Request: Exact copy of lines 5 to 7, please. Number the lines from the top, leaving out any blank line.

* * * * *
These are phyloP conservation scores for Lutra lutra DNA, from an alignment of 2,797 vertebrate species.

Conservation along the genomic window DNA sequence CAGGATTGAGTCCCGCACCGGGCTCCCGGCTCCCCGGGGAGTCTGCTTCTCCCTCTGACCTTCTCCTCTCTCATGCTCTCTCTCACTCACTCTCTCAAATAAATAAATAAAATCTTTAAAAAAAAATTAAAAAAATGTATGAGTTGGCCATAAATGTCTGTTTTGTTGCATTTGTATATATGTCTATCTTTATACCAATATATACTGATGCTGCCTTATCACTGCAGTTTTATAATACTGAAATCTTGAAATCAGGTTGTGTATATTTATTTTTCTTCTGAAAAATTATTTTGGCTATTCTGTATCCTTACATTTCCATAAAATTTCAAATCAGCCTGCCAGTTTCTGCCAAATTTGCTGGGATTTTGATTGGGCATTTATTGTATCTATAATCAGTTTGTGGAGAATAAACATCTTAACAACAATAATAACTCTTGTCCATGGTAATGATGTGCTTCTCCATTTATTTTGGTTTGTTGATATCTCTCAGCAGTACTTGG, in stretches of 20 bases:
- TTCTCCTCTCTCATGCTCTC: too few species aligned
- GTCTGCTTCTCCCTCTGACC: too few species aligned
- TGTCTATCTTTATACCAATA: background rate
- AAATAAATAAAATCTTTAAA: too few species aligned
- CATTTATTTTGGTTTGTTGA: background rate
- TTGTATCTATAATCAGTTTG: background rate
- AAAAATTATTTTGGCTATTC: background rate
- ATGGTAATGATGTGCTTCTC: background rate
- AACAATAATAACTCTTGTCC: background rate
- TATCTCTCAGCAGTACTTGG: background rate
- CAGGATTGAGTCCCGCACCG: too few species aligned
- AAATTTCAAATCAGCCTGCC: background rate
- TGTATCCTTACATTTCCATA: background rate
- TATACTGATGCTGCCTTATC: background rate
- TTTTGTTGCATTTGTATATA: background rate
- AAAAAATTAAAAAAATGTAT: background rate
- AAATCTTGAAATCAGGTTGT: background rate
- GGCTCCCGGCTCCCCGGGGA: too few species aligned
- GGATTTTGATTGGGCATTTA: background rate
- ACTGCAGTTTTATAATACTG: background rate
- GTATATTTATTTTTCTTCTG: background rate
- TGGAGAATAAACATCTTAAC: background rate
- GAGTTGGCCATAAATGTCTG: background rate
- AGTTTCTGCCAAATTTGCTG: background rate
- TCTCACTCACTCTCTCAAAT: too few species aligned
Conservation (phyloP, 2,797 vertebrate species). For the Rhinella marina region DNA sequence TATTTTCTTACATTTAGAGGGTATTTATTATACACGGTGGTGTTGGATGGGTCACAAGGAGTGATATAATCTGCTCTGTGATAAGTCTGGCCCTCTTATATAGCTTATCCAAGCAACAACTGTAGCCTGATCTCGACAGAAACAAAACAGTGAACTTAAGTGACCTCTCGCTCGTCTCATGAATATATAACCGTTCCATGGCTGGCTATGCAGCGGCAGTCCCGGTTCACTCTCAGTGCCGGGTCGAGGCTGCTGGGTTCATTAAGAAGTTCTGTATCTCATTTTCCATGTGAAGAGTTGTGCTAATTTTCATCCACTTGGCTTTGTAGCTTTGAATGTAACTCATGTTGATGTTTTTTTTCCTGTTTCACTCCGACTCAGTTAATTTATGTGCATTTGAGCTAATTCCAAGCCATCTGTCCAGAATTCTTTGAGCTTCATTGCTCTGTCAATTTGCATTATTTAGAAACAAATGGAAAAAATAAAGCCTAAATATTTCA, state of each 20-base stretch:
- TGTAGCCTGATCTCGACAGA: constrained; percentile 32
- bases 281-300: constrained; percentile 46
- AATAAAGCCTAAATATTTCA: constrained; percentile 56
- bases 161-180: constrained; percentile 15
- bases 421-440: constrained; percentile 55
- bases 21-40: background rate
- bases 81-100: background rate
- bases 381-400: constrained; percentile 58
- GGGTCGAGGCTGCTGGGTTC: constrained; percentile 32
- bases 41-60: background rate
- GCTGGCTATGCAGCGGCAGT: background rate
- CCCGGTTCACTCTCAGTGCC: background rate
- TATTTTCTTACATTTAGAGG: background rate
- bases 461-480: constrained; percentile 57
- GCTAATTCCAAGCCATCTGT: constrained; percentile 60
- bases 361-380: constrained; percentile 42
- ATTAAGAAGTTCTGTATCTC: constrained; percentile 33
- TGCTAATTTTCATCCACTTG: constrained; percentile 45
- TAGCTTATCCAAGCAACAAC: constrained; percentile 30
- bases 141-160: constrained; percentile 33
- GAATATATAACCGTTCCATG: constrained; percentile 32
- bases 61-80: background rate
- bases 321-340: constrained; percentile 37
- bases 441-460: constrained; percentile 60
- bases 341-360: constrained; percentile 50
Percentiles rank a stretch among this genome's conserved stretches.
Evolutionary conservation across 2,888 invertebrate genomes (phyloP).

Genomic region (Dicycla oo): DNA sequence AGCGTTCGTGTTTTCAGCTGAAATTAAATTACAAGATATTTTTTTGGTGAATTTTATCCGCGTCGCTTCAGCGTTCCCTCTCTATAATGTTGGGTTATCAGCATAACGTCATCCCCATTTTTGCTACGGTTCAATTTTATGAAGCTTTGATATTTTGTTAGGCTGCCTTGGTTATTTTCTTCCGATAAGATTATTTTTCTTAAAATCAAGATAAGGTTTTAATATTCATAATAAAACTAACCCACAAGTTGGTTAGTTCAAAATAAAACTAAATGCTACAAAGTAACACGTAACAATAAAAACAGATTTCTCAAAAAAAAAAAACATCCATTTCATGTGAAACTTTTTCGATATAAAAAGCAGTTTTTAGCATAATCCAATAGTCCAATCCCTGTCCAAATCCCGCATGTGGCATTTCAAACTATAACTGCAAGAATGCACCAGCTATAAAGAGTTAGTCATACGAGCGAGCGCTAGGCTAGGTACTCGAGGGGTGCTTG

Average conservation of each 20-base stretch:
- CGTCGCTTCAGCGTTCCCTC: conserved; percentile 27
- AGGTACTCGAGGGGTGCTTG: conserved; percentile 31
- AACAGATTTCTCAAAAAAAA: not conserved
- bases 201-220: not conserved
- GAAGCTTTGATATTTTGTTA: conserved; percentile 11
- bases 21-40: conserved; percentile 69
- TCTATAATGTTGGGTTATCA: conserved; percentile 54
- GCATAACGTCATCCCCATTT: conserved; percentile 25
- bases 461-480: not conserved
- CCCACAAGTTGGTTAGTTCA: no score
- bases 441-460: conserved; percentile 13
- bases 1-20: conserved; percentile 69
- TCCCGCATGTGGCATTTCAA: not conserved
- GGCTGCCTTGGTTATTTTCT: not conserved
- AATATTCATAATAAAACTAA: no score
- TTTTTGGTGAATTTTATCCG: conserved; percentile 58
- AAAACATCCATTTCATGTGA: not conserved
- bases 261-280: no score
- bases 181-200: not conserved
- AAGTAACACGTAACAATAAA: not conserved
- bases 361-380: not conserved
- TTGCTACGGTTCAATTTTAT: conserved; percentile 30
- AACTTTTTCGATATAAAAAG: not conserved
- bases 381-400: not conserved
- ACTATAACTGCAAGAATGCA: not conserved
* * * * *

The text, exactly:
- TGTCTATCTTTATACCAATA: background rate
- AAATAAATAAAATCTTTAAA: too few species aligned
- CATTTATTTTGGTTTGTTGA: background rate